“In addition to increased costs identified above, conducting and monitoring primary elections across 8,809 wards will pose huge security challenges as the security agencies will also be overstretched, direct primaries will be open to participation from all and sundry and such large turn-out without effective security coordination will also engender intimidation and disruptions, thereby raising credibility issues for the outcomes of such elections.
“The amendment as proposed is a violation of the underlying spirit of democracy, which is characterised by freedom of choices. Political party membership is a voluntary exercise of the constitutional right to freedom of association. Several millions of Nigerians are not card-carrying members of any political party.
“Thus, the emphasis should be on enabling qualified Nigerians to vote for the candidate of their choice during general election as a means of participation in governance and furtherance of the concept of universal adult suffrage or universal franchise.”
Additionally, he noted that the proposed amendment might also give rise to “plethora of litigations based on diverse grounds and issues of law including but not limited to the fact that the proposed amendment cannot work in retrospect given that the existing constitution of the parties already registered with the Independent National Electoral Commission (INEC), permits direct, indirect and consensus primaries.
“This real possibility, will, without doubt, truncate the electoral programme of the nation as another electoral exercise is imminent towards a change of Government in 2023. Nigeria is at the moment still grappling with the issues of monetisation of the political process and vote buying at both party and general election.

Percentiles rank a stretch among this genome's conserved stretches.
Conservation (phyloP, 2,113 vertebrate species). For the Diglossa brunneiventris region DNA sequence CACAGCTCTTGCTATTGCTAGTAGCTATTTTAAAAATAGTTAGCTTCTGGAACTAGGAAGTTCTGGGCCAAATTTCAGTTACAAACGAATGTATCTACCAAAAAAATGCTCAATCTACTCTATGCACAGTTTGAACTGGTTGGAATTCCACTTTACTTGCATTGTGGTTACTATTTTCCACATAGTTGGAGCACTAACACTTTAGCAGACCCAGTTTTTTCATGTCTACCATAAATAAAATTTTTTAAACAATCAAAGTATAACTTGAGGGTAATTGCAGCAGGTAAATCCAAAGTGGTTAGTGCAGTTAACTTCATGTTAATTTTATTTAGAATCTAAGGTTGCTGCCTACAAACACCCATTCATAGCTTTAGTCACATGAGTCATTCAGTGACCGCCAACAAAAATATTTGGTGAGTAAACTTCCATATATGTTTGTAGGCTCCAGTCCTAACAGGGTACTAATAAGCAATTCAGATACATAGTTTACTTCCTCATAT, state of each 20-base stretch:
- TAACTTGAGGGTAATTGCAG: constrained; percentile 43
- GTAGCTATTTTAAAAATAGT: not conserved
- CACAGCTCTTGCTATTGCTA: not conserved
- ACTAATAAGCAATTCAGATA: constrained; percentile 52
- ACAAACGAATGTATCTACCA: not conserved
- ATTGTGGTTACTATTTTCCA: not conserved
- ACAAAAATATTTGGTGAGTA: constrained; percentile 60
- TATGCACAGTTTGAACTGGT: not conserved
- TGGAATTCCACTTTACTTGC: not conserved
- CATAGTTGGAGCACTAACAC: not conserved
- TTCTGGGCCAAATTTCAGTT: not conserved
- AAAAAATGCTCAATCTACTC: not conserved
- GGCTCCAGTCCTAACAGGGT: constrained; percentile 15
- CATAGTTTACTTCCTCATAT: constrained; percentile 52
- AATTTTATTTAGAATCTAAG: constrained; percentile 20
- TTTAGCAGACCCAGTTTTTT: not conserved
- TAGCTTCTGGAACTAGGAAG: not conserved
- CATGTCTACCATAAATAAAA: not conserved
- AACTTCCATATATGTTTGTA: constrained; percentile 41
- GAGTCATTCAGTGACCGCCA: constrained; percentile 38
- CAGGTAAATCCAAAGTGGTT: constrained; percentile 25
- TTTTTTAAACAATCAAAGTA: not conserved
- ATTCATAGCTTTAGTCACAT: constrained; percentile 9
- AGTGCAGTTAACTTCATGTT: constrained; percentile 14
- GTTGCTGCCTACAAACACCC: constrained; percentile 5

“The direct implication of institutionalising only direct primaries is the aggravation of overmonetisation of the process as there will be much more people a contestant needs to reach out to thereby further fuelling corruption and abuse of office by incumbent contestants,who may resort to public resources to satisfy the increased demands and logistics of winning party primaries,” he argued.
Buhari also insisted that direct primaries would be subjected or susceptible to manipulation or malpractices as most parties cannot boast of reliable and verified membership register or valid means of identification, which therefore means non-members could be recruited to vote by wealthy contestants to influence the outcome.
“Rival parties can also conspire and mobilise people to vote against a good or popular candidate in a party during its primaries just to pave way for their own candidates. Whereas where voting is done by accredited delegates during indirect primaries, the above irregularities are not possible.
“The major conclusions arrived at upon the review are highlighted hereunder, to wit: Asides its serious adverse legal, financial, economic and security consequences, the limitation or restriction of the nomination procedures available to political parties and their members constitutes an affront to the right to freedom of association.
“It is thus undemocratic to restrict the procedure or means of nomination of candidates by political parties, as it also amounts to undue interference in the affairs of political parties.
“Indirect primaries or collegiate elections are part of internationally accepted electoral practices. More so, direct primaries are not free from manipulations and do not particularly guarantee the emergence of the will of the people especially, in circumstances like ours,where it is near impossible to sustain a workable implementation framework or structure thereof.